Table 1

 Summary of important factors to consider when choosing an evaluation design (details in supplementary table S1, available on the STIwebsite: http://sti.bmj.com/)

Strength of evidence*13DesignComments
categoryDescription
*According to Habicht et al.13.
Supplementary fig S2 is available on the STI website (http://sti.bmj.com/).
Was the intervention effective? → Strong causality statement
Probability:13–15 Demonstrate, with a high degree of certainty, if the intervention was a causal determinant in the improvement of the primary indicatorsExperimental design: Community-based randomised controlled trials14Parallel design: Communities are randomised and allocated at the start of the trial between intervention and control armsEmpirical estimates of incidence needed
Stepped-wedge design:15,16 Each community receives the control and the intervention sequentially, at randomly allocated time points during the trialHigh rates of loss to follow-up among high-risk cohorts, especially with long follow-up
Large cohorts needed to measure differences in incidence in the general population
Intervention less likely to be “real world”
May be unethical as it delays the roll-out of the intervention to the control group
May still be unethical if it (stepped-wedge design) increases the trial duration and slows the scale-up of the intervention
Did the programme seem to have an impact? → Medium to weak causality statement
Plausibility:13,21,22 Demonstrate, with a certain level of uncertainty, whether the programme may have had an effect above and beyond other external influencesQuasi-experimental design: Non-randomised valid control group to assess what might have happened in absence of the interventionInternal control group: Population at baseline (pretest–posttest type design)21,22No randomisation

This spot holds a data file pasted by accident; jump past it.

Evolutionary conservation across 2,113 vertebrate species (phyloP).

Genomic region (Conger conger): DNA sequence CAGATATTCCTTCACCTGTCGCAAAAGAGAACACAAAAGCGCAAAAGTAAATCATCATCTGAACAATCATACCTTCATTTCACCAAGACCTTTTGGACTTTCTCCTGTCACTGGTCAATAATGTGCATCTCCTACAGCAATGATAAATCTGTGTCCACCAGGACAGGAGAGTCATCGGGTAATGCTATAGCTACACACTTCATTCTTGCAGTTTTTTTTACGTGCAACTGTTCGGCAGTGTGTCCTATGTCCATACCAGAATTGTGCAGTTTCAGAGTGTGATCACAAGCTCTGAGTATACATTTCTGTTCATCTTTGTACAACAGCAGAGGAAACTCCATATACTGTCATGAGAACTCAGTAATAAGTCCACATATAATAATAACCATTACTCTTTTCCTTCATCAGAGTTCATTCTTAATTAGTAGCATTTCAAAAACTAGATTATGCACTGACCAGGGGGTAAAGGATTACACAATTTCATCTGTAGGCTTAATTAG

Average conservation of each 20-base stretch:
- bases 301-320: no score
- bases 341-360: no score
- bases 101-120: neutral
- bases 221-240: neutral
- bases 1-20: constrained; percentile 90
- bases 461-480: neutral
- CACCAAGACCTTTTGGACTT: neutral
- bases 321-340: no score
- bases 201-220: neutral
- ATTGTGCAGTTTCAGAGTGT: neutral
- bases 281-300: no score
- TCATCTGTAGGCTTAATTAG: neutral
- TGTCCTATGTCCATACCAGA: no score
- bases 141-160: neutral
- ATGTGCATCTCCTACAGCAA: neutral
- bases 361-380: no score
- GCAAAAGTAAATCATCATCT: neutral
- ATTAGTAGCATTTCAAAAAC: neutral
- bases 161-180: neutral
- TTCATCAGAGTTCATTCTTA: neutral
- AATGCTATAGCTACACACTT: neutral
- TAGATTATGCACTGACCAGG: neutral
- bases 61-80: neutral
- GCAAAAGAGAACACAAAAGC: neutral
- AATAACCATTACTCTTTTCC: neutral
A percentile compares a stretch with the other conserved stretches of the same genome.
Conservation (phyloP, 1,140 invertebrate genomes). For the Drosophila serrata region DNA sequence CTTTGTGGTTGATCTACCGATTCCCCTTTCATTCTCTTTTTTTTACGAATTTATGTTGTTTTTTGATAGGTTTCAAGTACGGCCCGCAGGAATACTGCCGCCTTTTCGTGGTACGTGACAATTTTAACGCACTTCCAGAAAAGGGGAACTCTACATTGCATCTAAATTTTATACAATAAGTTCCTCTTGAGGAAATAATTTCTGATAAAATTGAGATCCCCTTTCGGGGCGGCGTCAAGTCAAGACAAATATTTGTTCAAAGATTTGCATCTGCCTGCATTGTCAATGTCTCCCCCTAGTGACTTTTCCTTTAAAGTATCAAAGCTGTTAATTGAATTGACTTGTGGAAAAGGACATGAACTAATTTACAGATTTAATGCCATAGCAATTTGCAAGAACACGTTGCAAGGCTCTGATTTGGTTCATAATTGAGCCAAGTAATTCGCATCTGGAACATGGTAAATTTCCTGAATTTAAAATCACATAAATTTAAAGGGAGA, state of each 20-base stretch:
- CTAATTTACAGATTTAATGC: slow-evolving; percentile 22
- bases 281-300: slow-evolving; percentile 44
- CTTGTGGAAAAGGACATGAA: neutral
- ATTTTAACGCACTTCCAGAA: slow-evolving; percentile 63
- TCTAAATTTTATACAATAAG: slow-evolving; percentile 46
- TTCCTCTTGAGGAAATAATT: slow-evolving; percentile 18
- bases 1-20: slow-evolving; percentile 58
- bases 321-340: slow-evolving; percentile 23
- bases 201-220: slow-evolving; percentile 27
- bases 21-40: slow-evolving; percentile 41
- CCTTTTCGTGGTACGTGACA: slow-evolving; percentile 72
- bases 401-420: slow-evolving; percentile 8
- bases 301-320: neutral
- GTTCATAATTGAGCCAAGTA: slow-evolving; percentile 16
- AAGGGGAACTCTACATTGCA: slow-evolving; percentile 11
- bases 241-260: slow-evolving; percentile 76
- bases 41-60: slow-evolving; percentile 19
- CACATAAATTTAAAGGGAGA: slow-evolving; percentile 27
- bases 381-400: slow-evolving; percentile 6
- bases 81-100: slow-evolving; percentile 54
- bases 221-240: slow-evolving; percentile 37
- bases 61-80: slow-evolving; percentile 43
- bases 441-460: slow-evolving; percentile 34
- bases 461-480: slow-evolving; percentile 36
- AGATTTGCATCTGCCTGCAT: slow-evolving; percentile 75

External control group: From areas where the programme has not been implementedIntervention more likely to be “real world”
Multiple baseline interrupted time series: Pretest–posttest with more than two communities repeatedly assessed over time (ideally >50 time points), before and after the (non-randomised) interventionMore validity threats (eg selection biases, different sample characteristics, etc) than with experimental design
Internal control group: Sub-groups of the population receiving the intervention who have remained completely or partly unexposedDo not take into account the transmission dynamics of infection
Simulated control group: Use transmission dynamics model to simulate control group under same conditions as in target population, but in absence of the intervention, using data collected at the start of the interventionStronger causality statement if results of intervention impact can be compared across many communities
Logistically difficult if multiple time points or communities are used
Additional considerations:
Assess individual-level impact only
Additional considerations:
Estimates of the overall population-level impact of behavioural modifications on HIV rates after the intervention
Estimates of the impact of the intervention, and of other contributing factors (see supplementary fig S2)
Impact assessment takes into account the transmission dynamics of the epidemic
Stronger causality statement
Did the expected change occur? → Weak—no causality statement
Adequacy:13,21,22 Assess if changes in the expected direction in primary indicators have occurredObservational: No control group per seSurveillance of health indicators over time among the appropriate target populationsData necessary although mainly descriptive
Can only demonstrate that the trend is going in the desired direction
Intervention more likely to be “real world”